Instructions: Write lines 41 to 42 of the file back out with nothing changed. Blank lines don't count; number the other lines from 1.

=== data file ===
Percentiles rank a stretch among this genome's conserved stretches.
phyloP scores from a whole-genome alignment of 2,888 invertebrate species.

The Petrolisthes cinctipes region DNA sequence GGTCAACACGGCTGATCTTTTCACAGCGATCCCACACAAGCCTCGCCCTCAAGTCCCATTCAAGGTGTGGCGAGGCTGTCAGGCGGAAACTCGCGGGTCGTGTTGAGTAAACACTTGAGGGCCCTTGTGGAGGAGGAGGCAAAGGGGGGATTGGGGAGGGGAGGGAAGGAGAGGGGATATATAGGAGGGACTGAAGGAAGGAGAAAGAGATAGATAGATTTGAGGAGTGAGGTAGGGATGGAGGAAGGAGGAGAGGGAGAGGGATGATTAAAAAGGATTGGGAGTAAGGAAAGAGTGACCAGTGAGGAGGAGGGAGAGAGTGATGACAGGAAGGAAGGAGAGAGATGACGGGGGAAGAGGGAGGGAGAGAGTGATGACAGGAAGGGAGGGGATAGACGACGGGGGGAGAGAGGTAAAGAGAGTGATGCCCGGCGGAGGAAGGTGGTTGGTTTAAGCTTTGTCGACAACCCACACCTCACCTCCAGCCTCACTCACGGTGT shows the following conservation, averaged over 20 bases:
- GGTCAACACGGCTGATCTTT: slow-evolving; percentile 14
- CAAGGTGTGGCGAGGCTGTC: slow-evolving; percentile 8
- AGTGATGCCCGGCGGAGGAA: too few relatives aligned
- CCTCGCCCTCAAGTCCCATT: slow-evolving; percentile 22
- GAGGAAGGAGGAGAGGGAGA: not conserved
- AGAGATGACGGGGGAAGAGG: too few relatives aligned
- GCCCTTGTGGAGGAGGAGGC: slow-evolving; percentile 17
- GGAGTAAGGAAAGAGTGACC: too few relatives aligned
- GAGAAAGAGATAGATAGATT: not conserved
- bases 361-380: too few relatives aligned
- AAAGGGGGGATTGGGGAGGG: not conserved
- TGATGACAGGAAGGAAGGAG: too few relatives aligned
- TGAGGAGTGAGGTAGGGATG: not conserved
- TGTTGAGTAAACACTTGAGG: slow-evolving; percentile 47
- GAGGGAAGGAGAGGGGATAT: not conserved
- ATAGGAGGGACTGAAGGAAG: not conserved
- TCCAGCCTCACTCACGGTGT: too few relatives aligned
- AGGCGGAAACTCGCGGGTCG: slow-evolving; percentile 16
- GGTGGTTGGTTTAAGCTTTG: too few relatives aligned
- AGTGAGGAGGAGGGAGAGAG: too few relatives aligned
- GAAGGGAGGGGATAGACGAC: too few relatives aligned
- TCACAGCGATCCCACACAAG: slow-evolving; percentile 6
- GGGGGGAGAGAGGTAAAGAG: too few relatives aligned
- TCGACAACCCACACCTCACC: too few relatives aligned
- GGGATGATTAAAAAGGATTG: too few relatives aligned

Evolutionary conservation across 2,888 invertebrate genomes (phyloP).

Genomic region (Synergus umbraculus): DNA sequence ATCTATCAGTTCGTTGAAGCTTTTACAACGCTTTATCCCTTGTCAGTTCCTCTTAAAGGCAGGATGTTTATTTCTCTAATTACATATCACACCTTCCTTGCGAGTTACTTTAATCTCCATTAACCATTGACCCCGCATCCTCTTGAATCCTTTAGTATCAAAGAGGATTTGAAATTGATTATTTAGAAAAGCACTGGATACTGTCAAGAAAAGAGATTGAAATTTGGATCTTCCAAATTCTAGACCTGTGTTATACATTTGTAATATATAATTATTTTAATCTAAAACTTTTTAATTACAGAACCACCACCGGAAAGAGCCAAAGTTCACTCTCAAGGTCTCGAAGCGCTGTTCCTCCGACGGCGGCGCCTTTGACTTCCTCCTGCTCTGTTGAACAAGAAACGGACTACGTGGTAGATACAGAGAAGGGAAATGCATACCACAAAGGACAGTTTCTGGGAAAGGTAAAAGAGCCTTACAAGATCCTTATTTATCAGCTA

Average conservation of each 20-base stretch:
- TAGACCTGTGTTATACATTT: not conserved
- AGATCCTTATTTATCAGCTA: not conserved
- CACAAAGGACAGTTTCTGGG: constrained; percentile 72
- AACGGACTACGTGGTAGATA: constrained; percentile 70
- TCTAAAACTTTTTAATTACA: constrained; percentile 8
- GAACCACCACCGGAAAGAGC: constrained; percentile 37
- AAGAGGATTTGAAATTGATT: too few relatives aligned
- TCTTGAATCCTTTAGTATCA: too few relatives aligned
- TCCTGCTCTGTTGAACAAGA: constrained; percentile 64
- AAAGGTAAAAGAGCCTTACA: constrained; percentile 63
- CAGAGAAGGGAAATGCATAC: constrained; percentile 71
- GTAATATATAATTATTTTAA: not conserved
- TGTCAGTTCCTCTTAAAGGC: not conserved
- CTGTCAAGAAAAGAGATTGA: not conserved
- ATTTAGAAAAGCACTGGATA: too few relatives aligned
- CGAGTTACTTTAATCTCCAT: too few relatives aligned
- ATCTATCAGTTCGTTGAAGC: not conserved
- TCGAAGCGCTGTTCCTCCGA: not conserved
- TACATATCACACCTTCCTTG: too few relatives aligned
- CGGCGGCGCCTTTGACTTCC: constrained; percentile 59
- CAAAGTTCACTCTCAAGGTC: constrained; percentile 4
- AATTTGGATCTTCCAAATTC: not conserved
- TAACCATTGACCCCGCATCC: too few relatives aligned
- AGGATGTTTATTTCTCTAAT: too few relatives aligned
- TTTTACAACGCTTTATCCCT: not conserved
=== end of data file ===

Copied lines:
- AAAGGTAAAAGAGCCTTACA: constrained; percentile 63
- CAGAGAAGGGAAATGCATAC: constrained; percentile 71